Fig.no.3 Passaro’s triangle. Typical location of a Gastrinoma
Subclasses of endocrine pancreatic cancer
Gastrinoma (Zollinger- • Gastrinomas overproduce gastrin. Most
are malignant or have the ability to
Cell Tumor (NICT)
• Glucagonomas overproduce glucagon.
They are usually large, often metastasize
and about 70% are malignant.
• Insulinomas overproduce insulin. They
are the most common pancreatic
• Nonfunctional islet cell tumors are usually
malignant. They are hard to detect.
• Somatostatinomas overproduce
somatostatin. They can occur anywhere in
the pancreas and in the duodenum.
• VIPomas overproduce vasoactive
intestinal peptide (VIP). These tumors are
Peptide-ReleasingTumor usually located in the body and tail of the
Various subclasses of exocrine pancreatic cancer
Acinar Cell Carcinoma
• Rare form of pancreatic cancer that may
cause excessive production of pancreatic
lipase, the enzyme secreted to digest fats.
• Adenocarcinoma accounts for about 90%
of all pancreatic cancers and it begins in
cells lining the pancreatic duct.
• Adenosquamous carcinoma is similar to
adenocarcinoma in that it forms glands
but it flattens as it grows.
Intraductal PapillaryMucinous Neoplasm
• Grows from the main pancreatic duct or
from side branches. The tumor appear as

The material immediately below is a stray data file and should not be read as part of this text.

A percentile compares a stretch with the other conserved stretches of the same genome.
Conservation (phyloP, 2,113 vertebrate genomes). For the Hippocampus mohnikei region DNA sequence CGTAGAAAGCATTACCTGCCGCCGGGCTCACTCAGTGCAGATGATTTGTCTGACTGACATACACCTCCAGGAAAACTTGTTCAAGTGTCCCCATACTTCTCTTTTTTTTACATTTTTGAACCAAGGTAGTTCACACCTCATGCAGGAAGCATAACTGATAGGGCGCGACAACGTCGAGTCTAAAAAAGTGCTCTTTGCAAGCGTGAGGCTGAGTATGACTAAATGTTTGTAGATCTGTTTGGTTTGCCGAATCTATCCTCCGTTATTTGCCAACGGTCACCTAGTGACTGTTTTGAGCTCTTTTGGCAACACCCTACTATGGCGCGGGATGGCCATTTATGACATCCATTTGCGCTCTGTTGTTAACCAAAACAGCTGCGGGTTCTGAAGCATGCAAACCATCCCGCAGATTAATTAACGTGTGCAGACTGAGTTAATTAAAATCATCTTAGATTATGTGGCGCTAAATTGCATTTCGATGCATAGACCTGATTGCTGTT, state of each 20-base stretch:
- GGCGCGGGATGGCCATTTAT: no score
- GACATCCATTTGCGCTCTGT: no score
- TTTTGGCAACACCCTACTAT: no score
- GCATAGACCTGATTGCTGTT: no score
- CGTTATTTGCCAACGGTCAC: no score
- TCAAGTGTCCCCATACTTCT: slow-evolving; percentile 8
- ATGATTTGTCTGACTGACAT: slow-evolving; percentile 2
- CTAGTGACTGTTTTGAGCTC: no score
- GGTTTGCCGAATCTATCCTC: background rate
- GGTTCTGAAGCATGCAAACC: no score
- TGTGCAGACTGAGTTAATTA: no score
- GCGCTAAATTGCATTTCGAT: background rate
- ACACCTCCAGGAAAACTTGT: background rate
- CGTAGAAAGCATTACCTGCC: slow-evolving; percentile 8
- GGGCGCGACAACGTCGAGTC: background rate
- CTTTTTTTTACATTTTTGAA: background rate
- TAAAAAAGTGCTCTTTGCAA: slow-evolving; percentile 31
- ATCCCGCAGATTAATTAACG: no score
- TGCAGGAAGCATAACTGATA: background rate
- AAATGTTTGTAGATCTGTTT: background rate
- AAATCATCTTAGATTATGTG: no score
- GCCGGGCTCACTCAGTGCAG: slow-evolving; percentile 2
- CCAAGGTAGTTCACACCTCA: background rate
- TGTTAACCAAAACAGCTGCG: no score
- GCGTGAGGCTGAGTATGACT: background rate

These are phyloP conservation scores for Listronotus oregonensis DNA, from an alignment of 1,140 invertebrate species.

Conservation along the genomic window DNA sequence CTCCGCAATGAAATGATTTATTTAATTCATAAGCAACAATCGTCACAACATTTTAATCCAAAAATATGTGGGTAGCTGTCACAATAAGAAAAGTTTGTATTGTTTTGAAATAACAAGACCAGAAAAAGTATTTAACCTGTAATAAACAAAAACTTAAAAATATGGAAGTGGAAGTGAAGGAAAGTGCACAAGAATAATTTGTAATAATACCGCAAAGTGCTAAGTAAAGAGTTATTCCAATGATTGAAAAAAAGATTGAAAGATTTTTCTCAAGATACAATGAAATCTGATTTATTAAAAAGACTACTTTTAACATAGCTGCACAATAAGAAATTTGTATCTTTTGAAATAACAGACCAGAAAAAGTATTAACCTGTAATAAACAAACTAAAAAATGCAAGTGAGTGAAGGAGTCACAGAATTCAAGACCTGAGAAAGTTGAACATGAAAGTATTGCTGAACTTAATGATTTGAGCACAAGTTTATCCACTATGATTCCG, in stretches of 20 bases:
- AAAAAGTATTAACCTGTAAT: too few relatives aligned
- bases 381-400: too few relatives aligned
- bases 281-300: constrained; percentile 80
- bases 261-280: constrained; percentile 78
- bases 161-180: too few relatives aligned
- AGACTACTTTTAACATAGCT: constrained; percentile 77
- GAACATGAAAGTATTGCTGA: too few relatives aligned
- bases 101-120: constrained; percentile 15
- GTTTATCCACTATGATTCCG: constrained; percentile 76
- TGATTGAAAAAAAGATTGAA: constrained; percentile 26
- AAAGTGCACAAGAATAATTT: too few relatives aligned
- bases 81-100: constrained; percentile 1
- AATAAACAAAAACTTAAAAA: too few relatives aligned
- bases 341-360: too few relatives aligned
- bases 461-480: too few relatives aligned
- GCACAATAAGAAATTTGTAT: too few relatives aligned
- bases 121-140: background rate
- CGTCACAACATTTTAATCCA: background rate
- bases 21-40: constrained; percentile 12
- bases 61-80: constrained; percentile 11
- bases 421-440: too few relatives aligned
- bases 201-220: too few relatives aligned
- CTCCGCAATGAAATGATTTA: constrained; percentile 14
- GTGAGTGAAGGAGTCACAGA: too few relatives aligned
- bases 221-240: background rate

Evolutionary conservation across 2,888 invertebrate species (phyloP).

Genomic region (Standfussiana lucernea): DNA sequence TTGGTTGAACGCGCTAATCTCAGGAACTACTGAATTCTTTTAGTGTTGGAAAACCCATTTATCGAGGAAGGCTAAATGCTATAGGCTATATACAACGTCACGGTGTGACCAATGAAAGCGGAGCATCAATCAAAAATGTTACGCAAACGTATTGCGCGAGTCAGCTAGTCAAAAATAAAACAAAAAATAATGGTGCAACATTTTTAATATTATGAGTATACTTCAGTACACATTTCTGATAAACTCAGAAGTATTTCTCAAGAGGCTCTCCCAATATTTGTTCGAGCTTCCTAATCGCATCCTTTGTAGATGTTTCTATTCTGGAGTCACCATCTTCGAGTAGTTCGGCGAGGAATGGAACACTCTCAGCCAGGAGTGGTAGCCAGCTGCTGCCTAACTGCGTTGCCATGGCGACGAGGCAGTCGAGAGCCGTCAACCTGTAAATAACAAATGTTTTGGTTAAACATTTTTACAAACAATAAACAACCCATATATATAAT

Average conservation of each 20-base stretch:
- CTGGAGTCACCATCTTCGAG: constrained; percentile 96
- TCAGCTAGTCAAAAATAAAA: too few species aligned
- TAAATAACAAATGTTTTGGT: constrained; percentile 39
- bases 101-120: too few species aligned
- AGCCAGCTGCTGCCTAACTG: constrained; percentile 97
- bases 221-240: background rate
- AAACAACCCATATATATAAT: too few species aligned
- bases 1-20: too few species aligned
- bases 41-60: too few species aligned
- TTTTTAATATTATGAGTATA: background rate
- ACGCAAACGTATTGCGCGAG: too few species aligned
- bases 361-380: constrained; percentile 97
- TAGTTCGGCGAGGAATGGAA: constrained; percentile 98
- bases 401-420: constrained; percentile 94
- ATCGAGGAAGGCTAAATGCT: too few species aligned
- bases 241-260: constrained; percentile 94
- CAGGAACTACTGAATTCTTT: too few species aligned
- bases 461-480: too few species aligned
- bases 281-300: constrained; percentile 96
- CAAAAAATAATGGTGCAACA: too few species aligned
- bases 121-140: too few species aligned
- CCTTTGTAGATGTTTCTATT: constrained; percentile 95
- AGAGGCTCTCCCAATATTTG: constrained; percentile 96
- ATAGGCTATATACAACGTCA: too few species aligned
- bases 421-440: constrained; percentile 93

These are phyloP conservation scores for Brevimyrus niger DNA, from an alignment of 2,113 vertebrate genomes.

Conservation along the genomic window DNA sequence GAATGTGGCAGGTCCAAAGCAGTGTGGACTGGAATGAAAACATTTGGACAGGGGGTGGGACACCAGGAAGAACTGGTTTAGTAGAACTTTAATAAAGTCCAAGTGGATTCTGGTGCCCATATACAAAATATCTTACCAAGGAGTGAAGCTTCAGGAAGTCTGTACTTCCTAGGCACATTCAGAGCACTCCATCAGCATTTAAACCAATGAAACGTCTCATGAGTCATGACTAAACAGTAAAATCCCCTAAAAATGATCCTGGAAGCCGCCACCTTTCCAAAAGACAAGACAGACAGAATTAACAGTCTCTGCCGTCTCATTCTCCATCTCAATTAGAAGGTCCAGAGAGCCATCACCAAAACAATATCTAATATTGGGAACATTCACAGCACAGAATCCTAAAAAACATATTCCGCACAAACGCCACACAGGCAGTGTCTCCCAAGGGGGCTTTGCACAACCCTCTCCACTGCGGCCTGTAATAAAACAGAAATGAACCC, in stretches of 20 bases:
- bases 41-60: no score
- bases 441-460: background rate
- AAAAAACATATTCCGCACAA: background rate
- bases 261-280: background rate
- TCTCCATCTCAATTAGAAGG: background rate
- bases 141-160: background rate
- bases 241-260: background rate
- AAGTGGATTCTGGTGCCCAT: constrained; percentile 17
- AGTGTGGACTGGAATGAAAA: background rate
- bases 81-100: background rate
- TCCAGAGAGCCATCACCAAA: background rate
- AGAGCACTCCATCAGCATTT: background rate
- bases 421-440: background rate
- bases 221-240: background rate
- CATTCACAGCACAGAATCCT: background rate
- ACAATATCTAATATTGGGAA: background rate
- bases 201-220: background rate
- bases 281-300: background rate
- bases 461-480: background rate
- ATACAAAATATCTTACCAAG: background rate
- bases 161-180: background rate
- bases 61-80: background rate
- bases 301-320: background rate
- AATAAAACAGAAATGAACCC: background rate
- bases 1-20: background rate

a finger-like projection into the duct.
• Mucinous cystadenocarcinoma is a rare,
malignant, spongy, cystic tumor. The
cyst is filled with a thick fluid called
• Pancreatoblastoma is a rare form of
pancreatic cancer found in children
under the age of 10. It is often called
“pancreatic cancer of infancy.”
3. INTERPRETATION OF PANCREATIC CANCER
There are several stages involved in pancreatic cancer, and two models for
accurately describing them are TNM and Stage models
1. TNM Model
In the Tumor, Node, Metastasis (TNM) system, tumor size, lymph node
health and metastasis activity are measured separately, each with its own
2. STAGE Model
The second model for pancreatic cancer involves 4 numbered stages, as
• T1 :Tumor is less
than 2cm across in
• T2 :Tumor is larger
than 2cm across.
• T3 : Tumor has
started to grow
into the tissues,
• T4: Tumor has
grown into spleen,
large intestine and
major blood vessel.
• N0 : There are no
• N1 : Lymph nodes
and so the tumor
• M 0 : The tumor
has not spread.
• M1 The tumor has
1 or 2,0,0
There has been not spread and is relatively
small. Tumor has not progressed outside
Tumor has grown into nearby tissues and
perhaps the duodenum. Lymph nodes are not
2 or 3,1,0
Tumor may be quite large and has spread to
the lymph node system.
Tumor has grown into nearby organs
including the spleen and/or stomach, as well
as blood vessels.
1,2,3 or 4,1,1
Tumor has spread to other organs such as the
liver or lungs.
4. CAUSES OF PANCREATIC CANCER
5 Major causes:
5. SIGNS AND SYMPTOMS
Fig. No.4 Upper abdominal pain that may extend to middle or
Fig.No.5 Weight loss due to malignant cancer cells tendency
to deprive healthy cells of nutrients.
Fig.No.6 Jaundice leads to yellowing of skin and eyes.
Fig.No.7 Nausea and vomiting can occur during later stages, if
a pancreatic tumor has grown sufficiently larger
Fig. No. 8 Due to Zollinger Ellison syndrome stomach ulcers
can also happen.
Following methods are used for diagnosis of pancreatic
1.Ultrasound of the abdomen.
2.Endoscopic Ultrasonography (EUS).
3.Endoscopic Retrograde Cholangiopancreatography (ERCP).